Records fall at NCAA swimming and diving – Technical

For two weeks, March 16-26, Tech’s McAuley Aquatic Center hosted the NCAA Swimming and Diving Championships where nine Tech swimmers competed in the varsity season finale in short courses. Junior McKenzie Campbell was Tech’s only representative in the women’s competition in week one, swimming the 200 butterfly and placing 42nd overall.

The following week brought five new program records and All-American swims for the Jackets. The men recorded their second consecutive 21st place finish. Senior Caio Pumputis, rookie Berke Saka, senior Christian Ferraro and rookie Mert Kilavuz all qualified individually. Senior Austin Daniel, Junior Daniel Kertesz, Senior Clark Wakeland and Second Batur Ünlu joined them in relays throughout the encounter.

“We were ready for the week and we proved it in the water,” Pumputis said after the championship meet where he earned the most points individually for Tech, finishing 16th in the 200 IM, 14th in the 100 breaststroke and fifth in the 200 breaststroke. In all three events, Pumputis earned All-American honors, ending his Tech career with 11 to his name. He clocked 1:43.37 in the 200 breaststroke, 51.82 in the 100 breaststroke and a program record of 1:50.61 in the 200 breaststroke.

Ferraro recorded 14 points for Tech in the 200 butterfly alone, finishing fifth en route to resetting his program record and earning his 7th All-American honor with a 1:40.09. Without scoring, he also reset his own 100 Butterfly program record to 45.24.

Kilavuz swam the distance freestyle events, the 500 and 1650. He finished 32nd in the 500 and 11th in the 1650, resetting his mile record by 1.63 seconds while earning All-American honors with a 14:40 .99.

Saka finished 42nd in the 200m individual medley, 35th in the 100m backstroke and 24th in the 200m backstroke.

Tech’s 200m freestyle relay from Ferraro, Daniel, Pumputis and Ünlu set the program record in 1:17.36, despite finishing last of those not disqualified from the event.

All four from Kilavuz, Saka, Ferraro and Pumputis have confirmed to the Technical they are aiming to qualify for the 2024 Paris Summer Olympics. Despite the team’s 21st-place finish, Pumputis saw it as a step forward for the Jackets going forward.

“We have already started this process [of improving] so we’ve definitely improved since I came here and since Christian came here. It’s our fifth year here so we’ve definitely improved a lot. And now, with these guys coming in, we have a great recruiting class for 2022-23. So we are definitely in the right place and moving in the right direction.

At the top of the standings, it was a close encounter between California and last year’s champions Texas. Cal took the lead after Destin Lasco won the 200 backstroke for the Bears on the final night, and victory was guaranteed by the final stint of the evening.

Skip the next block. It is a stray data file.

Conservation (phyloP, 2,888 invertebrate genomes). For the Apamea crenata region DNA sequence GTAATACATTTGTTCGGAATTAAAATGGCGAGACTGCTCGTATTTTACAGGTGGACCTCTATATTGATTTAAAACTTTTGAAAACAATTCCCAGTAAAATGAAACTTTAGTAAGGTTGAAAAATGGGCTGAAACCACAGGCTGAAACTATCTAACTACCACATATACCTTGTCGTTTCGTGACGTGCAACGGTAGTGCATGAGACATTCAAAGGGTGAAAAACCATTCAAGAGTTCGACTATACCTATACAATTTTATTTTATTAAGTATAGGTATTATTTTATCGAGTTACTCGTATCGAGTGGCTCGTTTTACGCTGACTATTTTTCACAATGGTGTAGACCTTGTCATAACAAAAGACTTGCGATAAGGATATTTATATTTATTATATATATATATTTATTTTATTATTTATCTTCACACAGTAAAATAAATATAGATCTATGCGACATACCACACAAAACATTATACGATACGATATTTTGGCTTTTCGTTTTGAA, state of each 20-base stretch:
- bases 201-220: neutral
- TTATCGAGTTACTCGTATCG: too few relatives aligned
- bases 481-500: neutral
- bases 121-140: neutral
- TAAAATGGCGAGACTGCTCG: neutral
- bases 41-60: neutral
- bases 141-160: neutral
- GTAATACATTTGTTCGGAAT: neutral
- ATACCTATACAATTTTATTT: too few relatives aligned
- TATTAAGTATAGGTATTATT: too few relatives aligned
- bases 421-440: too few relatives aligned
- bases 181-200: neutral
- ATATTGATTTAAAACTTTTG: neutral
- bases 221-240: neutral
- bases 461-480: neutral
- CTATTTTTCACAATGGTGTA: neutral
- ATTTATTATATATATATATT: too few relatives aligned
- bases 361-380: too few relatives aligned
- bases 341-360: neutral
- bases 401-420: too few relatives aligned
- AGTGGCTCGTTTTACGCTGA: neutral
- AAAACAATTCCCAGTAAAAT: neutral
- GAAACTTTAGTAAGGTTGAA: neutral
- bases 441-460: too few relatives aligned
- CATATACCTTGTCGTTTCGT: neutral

Pool records were set in 12 events, five of which were NCAA records (200 medley relays, 800 freestyle relays, 200 individual medley, 400 individual medley, 100 backstroke). Although no relay record was set in the 400 medley relay, Georgia’s Luca Urlando broke the NCAA 100m backstroke record in the first leg clocking 43.35. NC State’s Kacper Stokowski won the individual event in 44.04 earlier in the evening.

In women’s competition, Virginia Cavalier women won 11 of 18 swimming events, setting at least the McAuley pool record in eight of the events. Alex Walsh and Katie Douglass both won three events individually, and Gretchen Walsh added an individual win in the 100 freestyle to cap Virginia’s four relay victories. Virginia beat second-place NC State by 145.5 points for the NCAA championship.

Six amazing NCAA records have been set, five by Virginia and one in the 100m backstroke by NC State’s Katharine Berkoff. Only five swimming events in total have failed to result in at least one pool record.

The women’s competition has also garnered additional national attention due to the participation of Penn’s Lia Thomas, the first transgender athlete to compete in the NCAA championships. Transphobic protests against his participation have taken place outside the campus recreation center during every competition session where there were no bad weather.

Thomas won the 500 freestyle in 4:33.24 by one body length ahead of Emma Weyant of Virginia. On the medal podium afterwards, Erica Sullivan, Weyant and Brooke Forde, who placed second to fourth in the event, all took a photo together from a distance from Thomas. Sullivan on Instagram later clarified that it was not to protest Thomas’ participation, but to “take a picture with my closest friends in the Olympics.”

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